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Jul 12 2019

Tradition and Craftsmanship at El Gran Cardenal Spanish Cheese

El Gran Cardenal is one of the stalwarts of artisan cheese making in Castile-León, the region where the company made its home in 1975 after the increasing demand for its cheeses caused it to relocate from the town of Torrelaguna, Madrid, where it had been established in 1951.

  It was here in Medina del Campo (Valladolid), on the meseta (central plateau) of this great Spanish region that this cheese-making company came into its own. Much of this had to do with the ancient tradition of rearing Churra and Castellana breeds of sheep here—sheep that thrive in this climate and on the vegetation found in this area, which lends their milk its characteristic aromas and flavors.

Today the company’s line of Gran Cardenal Queso Castellano cheeses is its most acclaimed. Made with 100% sheep’s milk from these two breeds that has been produced on local farms and brought to the factory daily, this cheese boasts the Protected Geographic Indication status of PGI Queso Castellano. It has also racked up an impressive collection of awards over the years at prestigious international cheese competitions like the World Cheese Awards, particularly for the cured Etiqueta Negra (Black label) cheese made with pasteurized sheep’s milk (there is also a raw-milk version).

This is however just one of the several product lines that this Spanish company now produces under the El Gran Cardenal brand. The others include the line of two Queso Ibérico cheeses, which are based on another traditional style from this area and typically made from a mixture of sheep’s, cow’s and goat’s milk; the Queso Mezcla line of cow’s and sheep’s milk cheeses that comes in four different varieties with different aging times; and the two versions of San Isidro cheeses, which are mostly cow’s milk, with a minimum of 10% sheep’s milk.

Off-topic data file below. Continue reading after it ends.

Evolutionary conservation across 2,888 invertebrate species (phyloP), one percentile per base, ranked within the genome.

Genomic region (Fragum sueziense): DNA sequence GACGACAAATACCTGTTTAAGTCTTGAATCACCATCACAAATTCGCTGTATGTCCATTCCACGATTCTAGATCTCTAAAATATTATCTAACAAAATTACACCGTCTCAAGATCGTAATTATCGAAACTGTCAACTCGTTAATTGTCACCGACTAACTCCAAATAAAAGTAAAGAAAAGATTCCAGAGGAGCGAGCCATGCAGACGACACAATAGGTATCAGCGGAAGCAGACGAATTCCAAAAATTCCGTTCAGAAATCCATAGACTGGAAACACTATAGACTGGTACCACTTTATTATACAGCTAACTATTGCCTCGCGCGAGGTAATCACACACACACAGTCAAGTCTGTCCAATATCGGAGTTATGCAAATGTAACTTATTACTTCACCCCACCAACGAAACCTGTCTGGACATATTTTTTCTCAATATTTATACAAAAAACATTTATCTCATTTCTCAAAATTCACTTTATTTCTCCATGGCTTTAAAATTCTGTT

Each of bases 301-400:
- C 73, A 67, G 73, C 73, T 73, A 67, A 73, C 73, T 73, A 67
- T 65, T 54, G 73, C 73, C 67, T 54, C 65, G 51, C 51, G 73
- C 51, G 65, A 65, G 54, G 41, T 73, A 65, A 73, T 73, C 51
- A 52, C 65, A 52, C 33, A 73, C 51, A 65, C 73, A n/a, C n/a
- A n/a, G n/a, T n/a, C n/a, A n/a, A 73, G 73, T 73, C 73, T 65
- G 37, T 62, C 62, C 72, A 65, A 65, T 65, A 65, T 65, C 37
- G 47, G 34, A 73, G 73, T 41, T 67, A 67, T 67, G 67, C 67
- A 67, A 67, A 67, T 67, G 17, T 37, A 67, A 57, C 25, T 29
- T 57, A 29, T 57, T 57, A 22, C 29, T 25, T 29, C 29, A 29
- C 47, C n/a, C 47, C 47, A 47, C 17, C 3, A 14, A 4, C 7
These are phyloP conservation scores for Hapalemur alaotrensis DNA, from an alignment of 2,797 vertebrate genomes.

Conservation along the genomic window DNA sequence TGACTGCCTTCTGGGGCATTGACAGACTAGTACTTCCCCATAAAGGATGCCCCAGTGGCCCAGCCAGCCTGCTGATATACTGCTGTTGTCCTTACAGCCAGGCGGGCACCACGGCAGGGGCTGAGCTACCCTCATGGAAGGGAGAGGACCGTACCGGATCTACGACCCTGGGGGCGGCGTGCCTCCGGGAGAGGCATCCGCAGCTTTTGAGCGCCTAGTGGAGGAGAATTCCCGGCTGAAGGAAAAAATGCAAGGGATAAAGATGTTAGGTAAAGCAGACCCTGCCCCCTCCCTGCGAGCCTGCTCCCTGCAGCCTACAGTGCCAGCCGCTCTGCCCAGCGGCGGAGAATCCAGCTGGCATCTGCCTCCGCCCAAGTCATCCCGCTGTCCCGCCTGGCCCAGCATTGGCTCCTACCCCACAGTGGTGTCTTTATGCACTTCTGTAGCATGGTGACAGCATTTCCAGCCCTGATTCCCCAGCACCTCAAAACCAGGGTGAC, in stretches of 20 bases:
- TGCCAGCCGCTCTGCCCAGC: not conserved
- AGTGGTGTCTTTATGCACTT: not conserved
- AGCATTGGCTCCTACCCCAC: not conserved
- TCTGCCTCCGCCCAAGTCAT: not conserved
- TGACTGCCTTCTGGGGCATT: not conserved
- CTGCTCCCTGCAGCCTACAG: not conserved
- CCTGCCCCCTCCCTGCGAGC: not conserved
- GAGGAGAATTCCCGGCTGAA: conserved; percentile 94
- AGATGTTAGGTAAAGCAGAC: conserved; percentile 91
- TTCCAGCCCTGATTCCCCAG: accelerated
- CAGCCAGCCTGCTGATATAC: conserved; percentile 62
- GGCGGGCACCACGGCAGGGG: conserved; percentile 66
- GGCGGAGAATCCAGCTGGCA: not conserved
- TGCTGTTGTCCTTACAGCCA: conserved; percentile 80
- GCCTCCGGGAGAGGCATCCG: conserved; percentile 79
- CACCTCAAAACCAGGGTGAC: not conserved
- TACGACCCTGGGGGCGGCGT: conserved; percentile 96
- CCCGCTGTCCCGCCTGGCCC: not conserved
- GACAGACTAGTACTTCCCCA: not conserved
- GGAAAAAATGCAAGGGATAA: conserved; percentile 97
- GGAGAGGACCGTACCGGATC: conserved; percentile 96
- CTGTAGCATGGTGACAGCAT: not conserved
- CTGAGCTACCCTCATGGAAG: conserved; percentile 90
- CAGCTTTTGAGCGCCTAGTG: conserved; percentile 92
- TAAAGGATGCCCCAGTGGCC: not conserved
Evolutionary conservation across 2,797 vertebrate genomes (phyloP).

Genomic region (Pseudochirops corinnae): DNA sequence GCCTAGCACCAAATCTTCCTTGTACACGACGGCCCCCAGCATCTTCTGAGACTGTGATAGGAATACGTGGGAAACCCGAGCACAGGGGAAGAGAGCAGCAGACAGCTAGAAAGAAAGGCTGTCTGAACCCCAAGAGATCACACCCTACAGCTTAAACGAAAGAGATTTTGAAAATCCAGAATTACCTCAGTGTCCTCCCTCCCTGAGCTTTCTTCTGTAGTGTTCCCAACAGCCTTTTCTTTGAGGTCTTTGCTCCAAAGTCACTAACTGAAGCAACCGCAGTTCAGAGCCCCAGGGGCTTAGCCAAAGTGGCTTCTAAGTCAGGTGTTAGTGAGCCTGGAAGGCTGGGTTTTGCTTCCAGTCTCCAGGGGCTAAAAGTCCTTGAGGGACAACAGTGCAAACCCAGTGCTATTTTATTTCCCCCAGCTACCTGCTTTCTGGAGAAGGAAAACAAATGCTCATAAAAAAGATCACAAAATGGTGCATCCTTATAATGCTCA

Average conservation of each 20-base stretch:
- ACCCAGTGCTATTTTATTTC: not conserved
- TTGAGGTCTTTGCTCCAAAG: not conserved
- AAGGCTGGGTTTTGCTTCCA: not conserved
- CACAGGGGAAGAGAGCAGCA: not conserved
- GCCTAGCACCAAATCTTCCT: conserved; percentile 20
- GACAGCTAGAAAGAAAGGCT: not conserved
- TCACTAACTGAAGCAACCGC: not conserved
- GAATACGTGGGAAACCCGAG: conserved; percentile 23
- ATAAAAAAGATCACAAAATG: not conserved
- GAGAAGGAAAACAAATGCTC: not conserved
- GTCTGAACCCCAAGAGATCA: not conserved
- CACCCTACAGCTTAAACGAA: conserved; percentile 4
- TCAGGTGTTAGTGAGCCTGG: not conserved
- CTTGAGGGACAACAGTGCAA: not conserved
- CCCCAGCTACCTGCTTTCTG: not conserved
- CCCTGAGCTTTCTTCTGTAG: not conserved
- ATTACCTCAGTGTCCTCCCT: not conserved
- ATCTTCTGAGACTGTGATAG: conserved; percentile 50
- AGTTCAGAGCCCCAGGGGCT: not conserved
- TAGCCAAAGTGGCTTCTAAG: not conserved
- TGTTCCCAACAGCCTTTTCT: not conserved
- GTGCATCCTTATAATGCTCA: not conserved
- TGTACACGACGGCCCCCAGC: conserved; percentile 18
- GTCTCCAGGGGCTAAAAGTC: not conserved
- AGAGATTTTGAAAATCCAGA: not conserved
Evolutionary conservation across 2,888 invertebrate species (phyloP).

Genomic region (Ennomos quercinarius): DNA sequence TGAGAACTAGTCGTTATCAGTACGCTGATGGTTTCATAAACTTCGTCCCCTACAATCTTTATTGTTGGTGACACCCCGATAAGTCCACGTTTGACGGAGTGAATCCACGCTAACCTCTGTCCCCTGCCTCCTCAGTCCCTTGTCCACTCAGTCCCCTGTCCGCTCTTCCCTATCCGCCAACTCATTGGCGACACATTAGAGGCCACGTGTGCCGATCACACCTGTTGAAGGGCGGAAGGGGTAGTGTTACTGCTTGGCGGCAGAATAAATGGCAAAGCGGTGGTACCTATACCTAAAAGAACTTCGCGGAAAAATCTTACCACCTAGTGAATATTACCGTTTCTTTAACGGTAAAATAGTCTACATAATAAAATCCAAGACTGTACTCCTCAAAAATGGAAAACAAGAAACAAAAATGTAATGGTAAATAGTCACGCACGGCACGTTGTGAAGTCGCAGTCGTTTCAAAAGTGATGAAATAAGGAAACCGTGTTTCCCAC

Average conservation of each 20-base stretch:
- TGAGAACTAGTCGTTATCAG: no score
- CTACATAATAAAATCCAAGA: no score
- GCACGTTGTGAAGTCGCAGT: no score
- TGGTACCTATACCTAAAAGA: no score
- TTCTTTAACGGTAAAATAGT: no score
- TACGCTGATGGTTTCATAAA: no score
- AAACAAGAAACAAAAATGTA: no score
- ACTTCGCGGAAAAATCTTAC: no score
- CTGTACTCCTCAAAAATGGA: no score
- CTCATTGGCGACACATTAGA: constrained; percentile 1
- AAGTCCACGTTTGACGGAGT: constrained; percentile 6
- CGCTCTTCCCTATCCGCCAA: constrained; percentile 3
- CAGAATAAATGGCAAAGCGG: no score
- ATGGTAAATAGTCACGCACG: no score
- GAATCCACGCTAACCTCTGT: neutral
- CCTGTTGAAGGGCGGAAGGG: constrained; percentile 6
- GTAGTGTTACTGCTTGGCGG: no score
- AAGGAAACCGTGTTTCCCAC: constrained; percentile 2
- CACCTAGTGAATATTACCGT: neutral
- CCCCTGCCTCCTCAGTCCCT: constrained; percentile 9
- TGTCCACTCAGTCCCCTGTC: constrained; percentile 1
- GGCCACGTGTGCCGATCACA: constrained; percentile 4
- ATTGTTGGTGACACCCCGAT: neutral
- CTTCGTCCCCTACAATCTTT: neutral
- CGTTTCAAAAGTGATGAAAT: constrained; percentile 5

It is also important to note that within these different categories, El Gran Cardenal produces a number of specialty cheeses, the most famous of which is undoubtedly its Oveja con Trufa (sheep’s milk cheese with truffles), which won the coveted “Super gold” award at the 2016-17 World Cheese Awards. Other specialty sheep’s milk cheeses include a Queso Castellano with olive oil and another with rosemary. Among the goat’s milk cheeses, the Cabra con Ajo Negro (black garlic) is a favorite, while others include a creamy cheese made with DO Ribera del Duero wine and a mixed goat’s and cow’s milk cheese covered in pimentón. Finally, the company also makes a lactose-free cheese for people with certain dietary needs.

Despite their different styles, ingredients and maturations, these cheeses all share in the company’s dedication to only using fresh milk collected daily from local farmers, as well as the meticulously carried out aging processes, during which the cheeses are turned daily for optimum ripening.

In this video, El Gran Cardenal’s export manager Jaime Mejías explains both of these aspects, as well as how the cheeses are made from start to finish by this company whose quality cheeses are now available in thirty-two markets around the globe.


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